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Bad Economy? A Good Time for a Steamy Affair

Wednesday, 7 Sep 2011 | 3:48 PM ET

In tough times, some strained marriages crack. Others try to hold on until they just can’t hold on any longer. One thing’s for sure: Bad economies are good times for the cheating business — and other freaky stuff couples do to survive.

You might think that the divorce rate would spike during a recession but in fact, it’s been pretty consistent around 50 percent for the past five years, said Ken Altshuler, president-elect of the American Academy of Matrimonial Lawyers.

That number briefly dropped to about 35 to 40 percent for about six months during the recession as some starry-eyed lovers tried to hang on, but then shot up to 60 to 65 percent for the next six months as those hangers-on caved under the weight of the added financial stress that came with the recession . But since the spring of 2010, as the economy has shown signs of recovery and then faltered again, that number has remained consistent at around 50 percent.

“People have just accepted that the new normal is a bad financial situation,” Altshuler said.

What has changed, however, is how people divide up the marital assets. The home used to be a couple’s biggest asset, now for many, it’s their biggest debt.

“I have seen a huge number of clients losing their homes to short sales or foreclosures and I really thought the down housing market would decrease divorces,” Altshuler said. “It hasn’t had one iota of change on divorce filing but it has dramatically changed property settlements.”

With new bank rules, it now takes from six to 18 months for banks to foreclose on a property, when that process used to just take six months. As a result, he said, some couples are getting creative and having one spouse stay in the home through the foreclosure process. Not having to pay the mortgage, reduces a huge burden — and stress — on the family. That way, the other partner has more money for spousal and child support.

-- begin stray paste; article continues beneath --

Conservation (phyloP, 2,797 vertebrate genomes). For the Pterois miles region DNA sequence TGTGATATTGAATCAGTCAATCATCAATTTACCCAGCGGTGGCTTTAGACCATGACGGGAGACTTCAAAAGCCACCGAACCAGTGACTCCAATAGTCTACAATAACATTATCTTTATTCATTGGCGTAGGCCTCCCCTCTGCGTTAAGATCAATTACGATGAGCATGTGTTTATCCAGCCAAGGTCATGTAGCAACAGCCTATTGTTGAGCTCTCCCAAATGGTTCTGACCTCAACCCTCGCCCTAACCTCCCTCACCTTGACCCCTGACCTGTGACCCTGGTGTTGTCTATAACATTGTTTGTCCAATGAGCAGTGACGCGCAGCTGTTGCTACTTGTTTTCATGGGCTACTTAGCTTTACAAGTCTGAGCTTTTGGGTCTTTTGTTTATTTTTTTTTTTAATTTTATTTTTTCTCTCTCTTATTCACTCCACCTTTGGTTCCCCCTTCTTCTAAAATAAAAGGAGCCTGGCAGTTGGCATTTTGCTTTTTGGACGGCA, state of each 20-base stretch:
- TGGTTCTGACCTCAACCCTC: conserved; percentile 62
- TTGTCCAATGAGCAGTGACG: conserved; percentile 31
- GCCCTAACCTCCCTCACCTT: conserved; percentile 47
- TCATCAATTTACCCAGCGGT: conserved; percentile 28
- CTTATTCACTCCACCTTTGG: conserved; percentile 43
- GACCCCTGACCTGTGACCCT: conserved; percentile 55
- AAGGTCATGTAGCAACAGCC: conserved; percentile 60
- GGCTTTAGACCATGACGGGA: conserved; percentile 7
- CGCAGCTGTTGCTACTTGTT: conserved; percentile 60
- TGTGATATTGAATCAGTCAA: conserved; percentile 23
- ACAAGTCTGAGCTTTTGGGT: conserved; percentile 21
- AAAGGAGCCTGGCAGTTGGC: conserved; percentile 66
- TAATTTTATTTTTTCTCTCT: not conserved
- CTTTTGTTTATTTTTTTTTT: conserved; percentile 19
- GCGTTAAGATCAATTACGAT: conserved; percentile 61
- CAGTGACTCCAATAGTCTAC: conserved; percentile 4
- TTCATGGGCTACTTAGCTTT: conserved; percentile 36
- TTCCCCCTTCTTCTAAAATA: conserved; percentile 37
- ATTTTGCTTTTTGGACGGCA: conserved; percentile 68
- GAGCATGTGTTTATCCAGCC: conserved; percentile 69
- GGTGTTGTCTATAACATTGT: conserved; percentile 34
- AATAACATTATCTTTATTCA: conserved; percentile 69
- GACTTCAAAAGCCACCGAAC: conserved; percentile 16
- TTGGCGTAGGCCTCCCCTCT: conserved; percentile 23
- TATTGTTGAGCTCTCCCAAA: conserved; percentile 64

Other couples are turning to what’s called “nesting.” That means that the family keeps the house and the kids live there full time. The now-divorced parents take turns living there based on when it’s their turn with the kids. They might stay with friends during the off time or a shared apartment.

Altshuler said “nesting” isn’t a new concept but the reason couples are choosing it is. “Now, they’re not doing it so much for the kids, as doing it to increase the value of their asset,” Altshuler said.

Divorce coach Lee Block, who also runs the divorce dating site, PostDivorceDatingClub.com, said she’s known several couples who choose the nesting route and cautions that it requires a lot of trust between the partners. “You have to trust that your ex is not going to go through your stuff,” she said.

She’s also seen a role reversal where more women are paying spousal and child support to men who have lost their jobs. “The father may keep primary custody because he’s been at home while she’s out working,” Block said.

One business that has totally boomed through these tough economic times — you might call it a reverse economic indicator — is the affair business.

In early 2009, about four months into the recession, Ashley Madison, a “married dating service for discreet encounters,” saw its business start to take off. And for the next six quarters, as the economy hit rock bottom and then leveled off, the affair site saw its revenue growth steadily rise.